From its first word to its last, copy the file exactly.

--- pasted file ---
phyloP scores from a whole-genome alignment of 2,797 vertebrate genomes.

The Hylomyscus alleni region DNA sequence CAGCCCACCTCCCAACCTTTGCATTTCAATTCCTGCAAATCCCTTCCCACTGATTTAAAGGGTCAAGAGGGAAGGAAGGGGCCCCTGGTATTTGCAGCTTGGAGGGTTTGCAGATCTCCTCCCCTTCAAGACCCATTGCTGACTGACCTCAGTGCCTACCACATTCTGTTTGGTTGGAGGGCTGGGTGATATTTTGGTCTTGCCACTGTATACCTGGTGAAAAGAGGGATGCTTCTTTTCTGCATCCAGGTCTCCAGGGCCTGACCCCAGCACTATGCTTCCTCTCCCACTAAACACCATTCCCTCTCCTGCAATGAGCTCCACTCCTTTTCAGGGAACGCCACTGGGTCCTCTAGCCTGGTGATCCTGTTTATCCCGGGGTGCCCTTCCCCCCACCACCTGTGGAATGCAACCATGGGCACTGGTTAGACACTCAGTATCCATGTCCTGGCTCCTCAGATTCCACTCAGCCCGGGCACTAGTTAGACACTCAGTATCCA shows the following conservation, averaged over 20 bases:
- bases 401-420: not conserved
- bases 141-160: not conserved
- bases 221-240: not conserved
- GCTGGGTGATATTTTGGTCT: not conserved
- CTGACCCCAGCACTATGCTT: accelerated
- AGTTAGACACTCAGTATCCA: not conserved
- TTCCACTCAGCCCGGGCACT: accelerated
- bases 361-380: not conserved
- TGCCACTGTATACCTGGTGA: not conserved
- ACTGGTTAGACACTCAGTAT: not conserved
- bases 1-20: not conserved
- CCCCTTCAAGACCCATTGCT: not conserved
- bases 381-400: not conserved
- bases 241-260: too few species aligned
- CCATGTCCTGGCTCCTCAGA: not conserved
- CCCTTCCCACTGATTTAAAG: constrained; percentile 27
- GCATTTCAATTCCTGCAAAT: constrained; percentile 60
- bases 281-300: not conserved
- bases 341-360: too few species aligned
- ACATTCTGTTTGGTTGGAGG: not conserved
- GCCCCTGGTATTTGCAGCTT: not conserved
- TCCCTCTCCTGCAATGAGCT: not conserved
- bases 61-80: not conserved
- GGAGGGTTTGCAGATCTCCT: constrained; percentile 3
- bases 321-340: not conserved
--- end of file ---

phyloP scores from a whole-genome alignment of 2,797 vertebrate genomes.

The Hylomyscus alleni region DNA sequence CAGCCCACCTCCCAACCTTTGCATTTCAATTCCTGCAAATCCCTTCCCACTGATTTAAAGGGTCAAGAGGGAAGGAAGGGGCCCCTGGTATTTGCAGCTTGGAGGGTTTGCAGATCTCCTCCCCTTCAAGACCCATTGCTGACTGACCTCAGTGCCTACCACATTCTGTTTGGTTGGAGGGCTGGGTGATATTTTGGTCTTGCCACTGTATACCTGGTGAAAAGAGGGATGCTTCTTTTCTGCATCCAGGTCTCCAGGGCCTGACCCCAGCACTATGCTTCCTCTCCCACTAAACACCATTCCCTCTCCTGCAATGAGCTCCACTCCTTTTCAGGGAACGCCACTGGGTCCTCTAGCCTGGTGATCCTGTTTATCCCGGGGTGCCCTTCCCCCCACCACCTGTGGAATGCAACCATGGGCACTGGTTAGACACTCAGTATCCATGTCCTGGCTCCTCAGATTCCACTCAGCCCGGGCACTAGTTAGACACTCAGTATCCA shows the following conservation, averaged over 20 bases:
- bases 401-420: not conserved
- bases 141-160: not conserved
- bases 221-240: not conserved
- GCTGGGTGATATTTTGGTCT: not conserved
- CTGACCCCAGCACTATGCTT: accelerated
- AGTTAGACACTCAGTATCCA: not conserved
- TTCCACTCAGCCCGGGCACT: accelerated
- bases 361-380: not conserved
- TGCCACTGTATACCTGGTGA: not conserved
- ACTGGTTAGACACTCAGTAT: not conserved
- bases 1-20: not conserved
- CCCCTTCAAGACCCATTGCT: not conserved
- bases 381-400: not conserved
- bases 241-260: too few species aligned
- CCATGTCCTGGCTCCTCAGA: not conserved
- CCCTTCCCACTGATTTAAAG: constrained; percentile 27
- GCATTTCAATTCCTGCAAAT: constrained; percentile 60
- bases 281-300: not conserved
- bases 341-360: too few species aligned
- ACATTCTGTTTGGTTGGAGG: not conserved
- GCCCCTGGTATTTGCAGCTT: not conserved
- TCCCTCTCCTGCAATGAGCT: not conserved
- bases 61-80: not conserved
- GGAGGGTTTGCAGATCTCCT: constrained; percentile 3
- bases 321-340: not conserved